The caregivers of individuals living with Alzheimer’s disease at an Orangeburg assisted living community were recently given tips by an author and speaker on how to enhance their service and help those they serve live their best daily.
Mary Ann Drummond, RN, who has more than 30 years of nursing experience and has spent much of her career as an executive working in the assisted living industry, conducted Alzheimer’s training sessions at Longwood Plantation June 12-13.
Having been responsible for Alzheimer’s programming design and implementation at multiple special care units throughout North Carolina, Drummond now dedicates much of her time to sharing educational concepts about Alzheimer’s care at caregiver symposiums and community health presentations.
She is the author of “Meet Me Where I Am: An Alzheimer’s Care Guide” and co-author of “Grandma and Me: A Kids’ Guide for Alzheimer’s & Dementia.”
The training at Longwood Plantation included role play, which provided real-life scenarios encountered in Alzheimer’s care, along with solutions to difficult situations.
Drummond said she hoped the caregivers gained information about “just how to really help their residents to live their best each day and maintain independence for as long as possible, but to have their needs met at the same time. I think that wonderful care communities are doing a great job, but it’s just enhancing what they’re doing.”
“With persons living with dementia, oftentimes we find that there are still capabilities left that are able to be unlocked when we do a little deeper dive. And I think that’s what the outcome will be,” she added.
The first of five steps to “Meet Me Where I Am” care is to practice the ABCs (Anticipate, Believe Create), Drummond said.
“We want to anticipate the care environment, making sure that it’s safe and set up for success. We want to believe in the ability of the person versus the disability … . With the right stimulation, the right program, the right care approach, the ability is still there” if opportunities for success are created, she said.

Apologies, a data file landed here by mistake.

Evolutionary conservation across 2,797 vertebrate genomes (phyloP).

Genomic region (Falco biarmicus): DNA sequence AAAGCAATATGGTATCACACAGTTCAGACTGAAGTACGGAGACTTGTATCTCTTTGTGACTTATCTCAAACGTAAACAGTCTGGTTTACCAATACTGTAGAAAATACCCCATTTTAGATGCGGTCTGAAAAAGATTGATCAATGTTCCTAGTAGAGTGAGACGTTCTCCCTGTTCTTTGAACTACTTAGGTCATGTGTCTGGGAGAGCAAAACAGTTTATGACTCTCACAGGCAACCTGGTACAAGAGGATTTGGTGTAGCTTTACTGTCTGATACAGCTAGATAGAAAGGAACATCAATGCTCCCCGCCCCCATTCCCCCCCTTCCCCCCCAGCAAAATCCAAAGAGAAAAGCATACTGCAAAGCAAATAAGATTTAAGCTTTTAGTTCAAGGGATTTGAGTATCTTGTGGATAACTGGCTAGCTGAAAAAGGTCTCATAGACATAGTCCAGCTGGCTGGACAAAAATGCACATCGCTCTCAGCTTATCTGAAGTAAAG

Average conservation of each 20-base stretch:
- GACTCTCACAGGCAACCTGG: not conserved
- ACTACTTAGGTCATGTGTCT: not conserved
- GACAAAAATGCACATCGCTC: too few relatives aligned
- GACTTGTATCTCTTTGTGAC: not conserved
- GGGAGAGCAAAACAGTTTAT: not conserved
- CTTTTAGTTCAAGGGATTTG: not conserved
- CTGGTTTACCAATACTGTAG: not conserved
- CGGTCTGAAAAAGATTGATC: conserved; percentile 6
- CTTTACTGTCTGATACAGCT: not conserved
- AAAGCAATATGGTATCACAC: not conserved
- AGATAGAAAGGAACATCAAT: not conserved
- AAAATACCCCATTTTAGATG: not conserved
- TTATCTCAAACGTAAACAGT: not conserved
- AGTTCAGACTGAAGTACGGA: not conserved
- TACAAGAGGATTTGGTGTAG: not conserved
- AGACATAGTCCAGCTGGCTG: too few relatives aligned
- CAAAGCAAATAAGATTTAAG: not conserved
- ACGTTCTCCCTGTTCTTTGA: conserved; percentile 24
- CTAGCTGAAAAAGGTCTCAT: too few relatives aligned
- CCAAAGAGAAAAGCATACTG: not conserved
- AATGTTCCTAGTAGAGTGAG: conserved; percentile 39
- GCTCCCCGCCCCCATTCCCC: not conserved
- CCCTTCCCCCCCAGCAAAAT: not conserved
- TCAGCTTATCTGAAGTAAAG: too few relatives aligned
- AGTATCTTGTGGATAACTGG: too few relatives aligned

Drummond said the second step is knowing the three questions to ask to determine if an intervention is needed. Is the person hurting themselves? Are they hurting anyone else? Are they exhibiting normal behavior?
“Sometimes we want to correct everything,” but it may not be necessary, she said.
Understanding how to achieve “R&R” for Alzheimer’s patients is the third step listed by Drummond.
“To get rest and relaxation and be able to have a calm environment, we have to know how to reflect and reminisce,” she said, offering an example of an agitated senior who was fixated on fighting those around him. “He needed to be redirected and then reminisce about a topic different than what he was focused on that was causing the agitation.”
Drummond touted remembering to include auditory, visual and tactile stimulation when presenting information as the fourth step in the care of those with Alzheimer’s.
“Many times they can no longer find words. When we present information in all three ways, because the brain cells are injured, the chance of the information getting through in a way that the brain processes goes up,” she said.
The fifth step is to develop a unique place of person-centered care made to embrace individual interests, hobbies and life stories, she said.
“Like here at Longwood, they collect information specific to the residents as they’re caring for them to know what their interests, hobbies and preferences are. For the gentleman in role play who enjoyed coffee, you’re able to use that to help that individual find comfort or redirect him in times of agitation or frustration,” Drummond said. “That information is collected and shared amongst the team to make that care very person specific.”
Longwood Plantation owner Clay Fowler said, “What we’re doing is giving them (caregivers) the latest thinking, philosophy and tools because we want each of them to be a problem solver in helping educate our families and just giving the best care possible with our residents.”
“We’ve been the only free-standing dementia care community for the last 18 years in Orangeburg, and we want to continue to press forward as new ideas and thoughts come about in giving the best care we can to this very fragile population,” he said.
Longwood Plantation Administrator Doug Calvert said, “It’s great for our front-line staff to actually get the training and hear it from the experts so that they’re better prepared to deal with the residents and make life better for them.”